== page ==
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George P. Bush Spokesman Calls for Removal of all Texas Monuments

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In the latest manifestation of Neocon George P. Bush’s thinly-disguised attack on Texas history, campaign spokesperson and consultant Lee Spieckerman advocates tearing down Texas monuments.
Indeed, Texas Republican leaders should strongly endorse enaction of a new law requiring all Confederate monuments and flags be removed from public property and relegated to museums,” Spieckerman wrote on his Facebook wall.
He continued:
“‘Preserving history'” in no way requires aggrandizing its most abominable actors.”
Spiekerman also false conflates the actions of Conservative Response Team and the monument protection legislation they support in the Texas House and Senate with “Confederate statues,” and proceeds to set up a straw man that can easily be torn down — much as the statues without statutory protection like the Alamo Cenotaph are being “relocated” (torn down.)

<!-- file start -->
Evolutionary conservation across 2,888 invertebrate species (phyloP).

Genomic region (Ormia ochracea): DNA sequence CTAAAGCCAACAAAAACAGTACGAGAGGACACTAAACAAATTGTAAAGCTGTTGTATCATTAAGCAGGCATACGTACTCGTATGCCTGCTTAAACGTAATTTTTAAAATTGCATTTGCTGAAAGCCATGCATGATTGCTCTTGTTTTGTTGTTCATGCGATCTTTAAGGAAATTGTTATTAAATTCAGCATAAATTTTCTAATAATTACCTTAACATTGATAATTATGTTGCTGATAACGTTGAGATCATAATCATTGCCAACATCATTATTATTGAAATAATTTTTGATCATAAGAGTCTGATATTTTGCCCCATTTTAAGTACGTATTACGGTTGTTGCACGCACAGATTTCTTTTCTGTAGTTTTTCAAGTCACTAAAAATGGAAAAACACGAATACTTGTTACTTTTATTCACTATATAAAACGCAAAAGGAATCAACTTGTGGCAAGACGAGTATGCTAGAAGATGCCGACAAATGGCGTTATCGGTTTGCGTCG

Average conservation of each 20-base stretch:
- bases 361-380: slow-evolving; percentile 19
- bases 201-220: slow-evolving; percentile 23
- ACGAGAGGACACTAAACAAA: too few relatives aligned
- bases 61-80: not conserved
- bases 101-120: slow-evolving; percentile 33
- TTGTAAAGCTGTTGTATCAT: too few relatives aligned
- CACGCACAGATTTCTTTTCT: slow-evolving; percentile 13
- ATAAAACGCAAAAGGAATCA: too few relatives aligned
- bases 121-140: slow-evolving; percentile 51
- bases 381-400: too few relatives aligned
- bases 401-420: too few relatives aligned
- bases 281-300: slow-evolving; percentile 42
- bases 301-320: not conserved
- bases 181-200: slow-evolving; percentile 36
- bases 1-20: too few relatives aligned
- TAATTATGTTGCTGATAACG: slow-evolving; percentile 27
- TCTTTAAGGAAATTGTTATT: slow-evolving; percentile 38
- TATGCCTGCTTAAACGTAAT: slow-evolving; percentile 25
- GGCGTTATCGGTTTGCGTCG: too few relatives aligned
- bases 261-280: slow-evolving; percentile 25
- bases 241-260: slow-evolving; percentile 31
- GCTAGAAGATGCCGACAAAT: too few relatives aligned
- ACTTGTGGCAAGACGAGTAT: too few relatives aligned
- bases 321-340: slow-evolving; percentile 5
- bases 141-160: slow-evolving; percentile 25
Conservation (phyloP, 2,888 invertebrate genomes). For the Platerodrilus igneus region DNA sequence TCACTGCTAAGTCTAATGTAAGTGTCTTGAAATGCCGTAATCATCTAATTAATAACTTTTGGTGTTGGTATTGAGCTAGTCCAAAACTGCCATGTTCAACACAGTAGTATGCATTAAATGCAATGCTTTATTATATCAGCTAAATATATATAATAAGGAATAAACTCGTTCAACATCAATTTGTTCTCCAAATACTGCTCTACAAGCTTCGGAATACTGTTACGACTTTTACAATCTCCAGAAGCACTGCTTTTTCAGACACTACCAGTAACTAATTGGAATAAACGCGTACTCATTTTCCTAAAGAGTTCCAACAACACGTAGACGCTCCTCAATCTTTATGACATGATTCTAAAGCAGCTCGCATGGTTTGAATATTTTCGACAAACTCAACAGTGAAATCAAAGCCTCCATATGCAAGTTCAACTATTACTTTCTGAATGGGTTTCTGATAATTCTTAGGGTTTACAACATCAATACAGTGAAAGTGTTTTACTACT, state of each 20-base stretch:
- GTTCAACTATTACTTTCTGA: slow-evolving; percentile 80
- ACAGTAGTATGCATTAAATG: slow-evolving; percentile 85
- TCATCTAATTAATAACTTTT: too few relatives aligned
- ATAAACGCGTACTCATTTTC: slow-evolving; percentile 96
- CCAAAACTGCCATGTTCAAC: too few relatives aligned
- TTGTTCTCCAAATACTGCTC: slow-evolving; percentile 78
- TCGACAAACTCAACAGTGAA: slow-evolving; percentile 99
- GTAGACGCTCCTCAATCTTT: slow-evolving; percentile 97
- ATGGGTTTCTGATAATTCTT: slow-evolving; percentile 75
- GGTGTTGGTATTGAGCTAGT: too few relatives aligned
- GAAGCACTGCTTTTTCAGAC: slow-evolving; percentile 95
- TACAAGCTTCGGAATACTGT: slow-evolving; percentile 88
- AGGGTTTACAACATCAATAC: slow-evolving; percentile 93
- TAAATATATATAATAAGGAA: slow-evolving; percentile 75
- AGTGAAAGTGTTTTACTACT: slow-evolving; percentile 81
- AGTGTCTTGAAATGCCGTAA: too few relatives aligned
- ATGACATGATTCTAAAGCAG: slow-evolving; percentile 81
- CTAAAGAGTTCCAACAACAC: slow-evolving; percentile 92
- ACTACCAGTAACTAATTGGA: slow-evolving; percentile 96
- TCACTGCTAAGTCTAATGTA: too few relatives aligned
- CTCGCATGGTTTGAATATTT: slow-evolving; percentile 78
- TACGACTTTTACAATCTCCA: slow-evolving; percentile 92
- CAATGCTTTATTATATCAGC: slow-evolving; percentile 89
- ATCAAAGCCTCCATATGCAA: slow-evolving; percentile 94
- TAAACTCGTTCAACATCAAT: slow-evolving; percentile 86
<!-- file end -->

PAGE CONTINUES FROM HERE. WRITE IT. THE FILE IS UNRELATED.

“Gov. Abbott, Lt. Gov. Patrick, Speaker Bonnen and other key Texas conservatives must call-out CRT and take the lead in dispelling the specious beliefs of misinformed Confederate monument protectors,” the Bush crony writes.
“Conflating the leaders of that evil cause with the giants who founded the United States – the nation the Confederates were bent on crushing – is an assault on sound historic teaching and severely undermines the efforts of those fighting to preserve monuments to our Founding Founders and American war heroes, which are now under assault from the left,” he thunders piously.
So, what would Spiekerman have Texas do in place of legislation like State Rep. Kyle Biedermann’s Cenotaph bill, or State Rep. James White’s Monument Protection bill, because his statements attack legal safeguards but then acknowledges the need  “to preserve monuments to our Founding Founders and American war heroes, which are now under assault from the left.”
Which is it? George P. Bush’s actions at the Alamo provide some context: he just signed a plan that requires the 60-ft. memorial to the 189 or more who died at at the Alamo in 1836 to be “relocated,” i.e. torn down.